Local civic society groups have formed a task force to push for the alignment of laws to allow adolescents under the age of 16 to access reproductive health services free of charge.
According to the Children’s Act, persons under the age of 18 can only access health services with the consent of their parents which is contravention to Chapter 4 Section 76(1) of the constitution which grants every citizen the right to have access to basic health care services including reproductive health care services.
In an interview with 263Chat on the sidelines of the task force workshop in the capital on Wednesday, the Programmes Leader of Advocacy Core Team, Chamunorwa Mashoko said the right granted to every citizen includes adolescents.
“The number of unplanned pregnancies among adolescents under the age of 16 are disheartening. Most of them are engaging in unsafe abortions in fear of their parents and other guardians yet we can avoid the whole catastrophe if we just afford them access to reproductive health rights,” said Mashoko.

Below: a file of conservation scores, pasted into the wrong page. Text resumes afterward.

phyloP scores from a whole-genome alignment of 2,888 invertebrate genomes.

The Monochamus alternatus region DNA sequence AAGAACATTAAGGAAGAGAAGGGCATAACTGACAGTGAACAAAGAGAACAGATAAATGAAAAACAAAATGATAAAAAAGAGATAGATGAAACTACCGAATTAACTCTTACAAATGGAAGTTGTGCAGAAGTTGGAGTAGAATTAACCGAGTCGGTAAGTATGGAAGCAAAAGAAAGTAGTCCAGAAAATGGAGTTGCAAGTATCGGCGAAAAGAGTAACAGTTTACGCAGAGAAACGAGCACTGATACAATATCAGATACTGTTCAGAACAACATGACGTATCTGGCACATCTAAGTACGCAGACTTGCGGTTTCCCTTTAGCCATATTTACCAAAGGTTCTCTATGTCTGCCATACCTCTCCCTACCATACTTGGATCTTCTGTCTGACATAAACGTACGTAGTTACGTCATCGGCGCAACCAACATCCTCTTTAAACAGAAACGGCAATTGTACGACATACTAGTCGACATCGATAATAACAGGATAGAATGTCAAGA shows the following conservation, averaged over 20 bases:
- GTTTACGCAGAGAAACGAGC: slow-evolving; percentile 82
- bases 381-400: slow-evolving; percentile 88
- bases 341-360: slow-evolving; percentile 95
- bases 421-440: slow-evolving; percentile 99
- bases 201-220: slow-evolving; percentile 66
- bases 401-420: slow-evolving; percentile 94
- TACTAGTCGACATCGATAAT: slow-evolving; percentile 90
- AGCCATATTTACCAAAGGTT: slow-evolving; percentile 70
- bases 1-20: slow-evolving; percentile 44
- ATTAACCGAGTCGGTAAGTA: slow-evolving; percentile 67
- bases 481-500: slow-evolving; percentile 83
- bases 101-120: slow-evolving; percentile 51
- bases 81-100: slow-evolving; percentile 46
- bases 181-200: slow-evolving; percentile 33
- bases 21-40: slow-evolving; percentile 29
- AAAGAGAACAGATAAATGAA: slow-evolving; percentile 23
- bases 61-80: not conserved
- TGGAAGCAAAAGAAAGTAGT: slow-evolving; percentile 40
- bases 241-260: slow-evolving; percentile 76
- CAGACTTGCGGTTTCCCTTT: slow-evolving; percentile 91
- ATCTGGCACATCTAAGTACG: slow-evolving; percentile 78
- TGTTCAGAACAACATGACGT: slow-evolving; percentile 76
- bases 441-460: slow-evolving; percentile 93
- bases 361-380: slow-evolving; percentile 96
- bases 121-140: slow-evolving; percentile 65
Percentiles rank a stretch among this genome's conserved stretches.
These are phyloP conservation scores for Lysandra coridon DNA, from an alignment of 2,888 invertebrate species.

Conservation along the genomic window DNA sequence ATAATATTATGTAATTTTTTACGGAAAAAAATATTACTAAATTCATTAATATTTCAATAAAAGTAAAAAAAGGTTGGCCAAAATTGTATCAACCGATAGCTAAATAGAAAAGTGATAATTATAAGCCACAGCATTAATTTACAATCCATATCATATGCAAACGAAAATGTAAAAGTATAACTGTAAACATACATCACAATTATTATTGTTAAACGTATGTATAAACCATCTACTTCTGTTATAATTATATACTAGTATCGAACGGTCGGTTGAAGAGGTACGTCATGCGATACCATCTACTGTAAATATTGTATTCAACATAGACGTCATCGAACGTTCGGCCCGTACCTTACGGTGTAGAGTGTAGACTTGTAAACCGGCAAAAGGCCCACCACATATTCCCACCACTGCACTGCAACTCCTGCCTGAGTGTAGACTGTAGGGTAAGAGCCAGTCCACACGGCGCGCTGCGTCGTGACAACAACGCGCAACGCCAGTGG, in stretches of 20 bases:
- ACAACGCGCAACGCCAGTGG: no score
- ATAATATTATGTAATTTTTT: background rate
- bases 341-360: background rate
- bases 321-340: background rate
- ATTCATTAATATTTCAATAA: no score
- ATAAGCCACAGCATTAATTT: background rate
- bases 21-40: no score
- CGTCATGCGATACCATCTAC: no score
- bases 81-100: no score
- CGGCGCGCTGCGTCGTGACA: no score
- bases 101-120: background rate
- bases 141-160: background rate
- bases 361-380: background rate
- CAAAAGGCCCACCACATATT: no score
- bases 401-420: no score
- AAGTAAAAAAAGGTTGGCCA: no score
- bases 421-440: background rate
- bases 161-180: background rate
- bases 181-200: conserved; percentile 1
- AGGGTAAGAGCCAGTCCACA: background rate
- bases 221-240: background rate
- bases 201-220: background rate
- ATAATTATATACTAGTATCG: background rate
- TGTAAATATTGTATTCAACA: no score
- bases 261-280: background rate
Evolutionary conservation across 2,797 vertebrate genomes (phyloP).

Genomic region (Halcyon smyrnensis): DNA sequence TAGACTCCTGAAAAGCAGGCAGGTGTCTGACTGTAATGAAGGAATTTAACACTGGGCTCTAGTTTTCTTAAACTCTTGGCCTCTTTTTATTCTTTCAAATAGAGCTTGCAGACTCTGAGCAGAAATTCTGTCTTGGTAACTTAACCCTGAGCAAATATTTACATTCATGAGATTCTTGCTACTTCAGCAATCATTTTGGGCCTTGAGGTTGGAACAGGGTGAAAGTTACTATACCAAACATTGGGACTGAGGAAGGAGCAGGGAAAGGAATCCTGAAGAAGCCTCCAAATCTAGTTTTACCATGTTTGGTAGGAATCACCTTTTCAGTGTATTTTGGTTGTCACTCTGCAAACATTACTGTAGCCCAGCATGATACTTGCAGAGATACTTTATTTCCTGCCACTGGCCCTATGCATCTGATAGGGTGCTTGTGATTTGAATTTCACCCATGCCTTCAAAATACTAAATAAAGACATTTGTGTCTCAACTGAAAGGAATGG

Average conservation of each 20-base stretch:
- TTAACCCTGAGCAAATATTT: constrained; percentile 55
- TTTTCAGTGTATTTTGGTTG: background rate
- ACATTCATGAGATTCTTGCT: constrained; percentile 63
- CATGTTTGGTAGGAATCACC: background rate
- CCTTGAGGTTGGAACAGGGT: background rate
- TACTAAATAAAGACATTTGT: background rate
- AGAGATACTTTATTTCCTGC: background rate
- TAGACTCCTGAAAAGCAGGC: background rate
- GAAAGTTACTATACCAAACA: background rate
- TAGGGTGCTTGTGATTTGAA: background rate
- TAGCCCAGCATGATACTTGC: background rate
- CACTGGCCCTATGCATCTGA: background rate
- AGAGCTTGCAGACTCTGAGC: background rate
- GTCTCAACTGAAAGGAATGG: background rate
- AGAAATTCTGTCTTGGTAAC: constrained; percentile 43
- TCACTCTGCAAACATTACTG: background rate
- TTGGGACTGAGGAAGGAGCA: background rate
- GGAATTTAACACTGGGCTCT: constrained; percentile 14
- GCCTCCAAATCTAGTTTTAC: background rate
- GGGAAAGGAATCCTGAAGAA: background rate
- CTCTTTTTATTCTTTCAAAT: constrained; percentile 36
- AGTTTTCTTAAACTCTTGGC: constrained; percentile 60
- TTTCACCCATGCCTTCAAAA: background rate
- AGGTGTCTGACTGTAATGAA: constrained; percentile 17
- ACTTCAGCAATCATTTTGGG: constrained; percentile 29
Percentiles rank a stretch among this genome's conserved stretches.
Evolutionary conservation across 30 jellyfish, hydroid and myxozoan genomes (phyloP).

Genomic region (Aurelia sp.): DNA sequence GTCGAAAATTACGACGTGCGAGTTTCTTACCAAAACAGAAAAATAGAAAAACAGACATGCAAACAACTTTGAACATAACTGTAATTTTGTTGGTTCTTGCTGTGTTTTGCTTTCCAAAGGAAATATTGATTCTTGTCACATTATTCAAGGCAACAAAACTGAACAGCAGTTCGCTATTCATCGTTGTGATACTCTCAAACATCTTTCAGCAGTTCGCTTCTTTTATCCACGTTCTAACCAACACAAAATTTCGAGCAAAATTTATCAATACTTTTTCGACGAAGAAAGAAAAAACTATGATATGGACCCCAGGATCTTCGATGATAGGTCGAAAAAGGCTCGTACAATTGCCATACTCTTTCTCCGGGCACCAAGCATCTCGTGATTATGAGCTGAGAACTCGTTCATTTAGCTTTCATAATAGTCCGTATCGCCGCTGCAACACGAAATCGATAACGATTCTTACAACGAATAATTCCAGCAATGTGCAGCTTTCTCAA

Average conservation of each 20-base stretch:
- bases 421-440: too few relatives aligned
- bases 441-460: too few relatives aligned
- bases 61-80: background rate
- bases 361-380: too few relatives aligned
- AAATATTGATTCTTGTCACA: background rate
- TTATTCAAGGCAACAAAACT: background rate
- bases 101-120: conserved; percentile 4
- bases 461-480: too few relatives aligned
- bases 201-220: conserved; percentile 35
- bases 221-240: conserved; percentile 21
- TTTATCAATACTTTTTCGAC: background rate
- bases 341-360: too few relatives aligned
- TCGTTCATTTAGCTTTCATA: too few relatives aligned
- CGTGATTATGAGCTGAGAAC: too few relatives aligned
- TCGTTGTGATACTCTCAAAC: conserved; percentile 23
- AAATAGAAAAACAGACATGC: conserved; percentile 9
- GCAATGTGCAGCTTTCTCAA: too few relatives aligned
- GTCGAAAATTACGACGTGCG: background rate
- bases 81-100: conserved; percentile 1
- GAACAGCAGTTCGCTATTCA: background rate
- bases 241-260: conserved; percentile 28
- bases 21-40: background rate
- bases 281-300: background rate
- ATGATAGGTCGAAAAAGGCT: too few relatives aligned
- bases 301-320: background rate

“By so doing, we allow these youngsters to access these rights thereby minimizing unwanted pregnancies , HIV and other STIs,”said Mashoko.
The Operational Service Delivery Manual for HIV Prevention and Treatment states that 16 years is the age of consent for HIV testing, but those below 16 can consent if (a) they are married, pregnant, or a parent, (b) they demonstrate that they are mature enough to make a decision on their own.
According to UNFPA, early sexual debut and sexual abuse of female adolescents increase the girls’ risk of unintended pregnancies, HIV/STIs, and psycho-social challenges in Zimbabwe.
Mashoko further noted that stopping early sexual debut is being hampered by the emergency of the internet which has enhanced children’s access to pornography hence their decision to push for universal access to reproductive healthcare services.
“We can no longer stop the early debut because pornography is now one click away but we can prevent the consequences after such as abortions, cervical cancer and HIV,”added Mashoko.
54% of Zimbabwean girls age 10-14 years who had ever had sex experienced rape or forced sex on their first sexual encounter.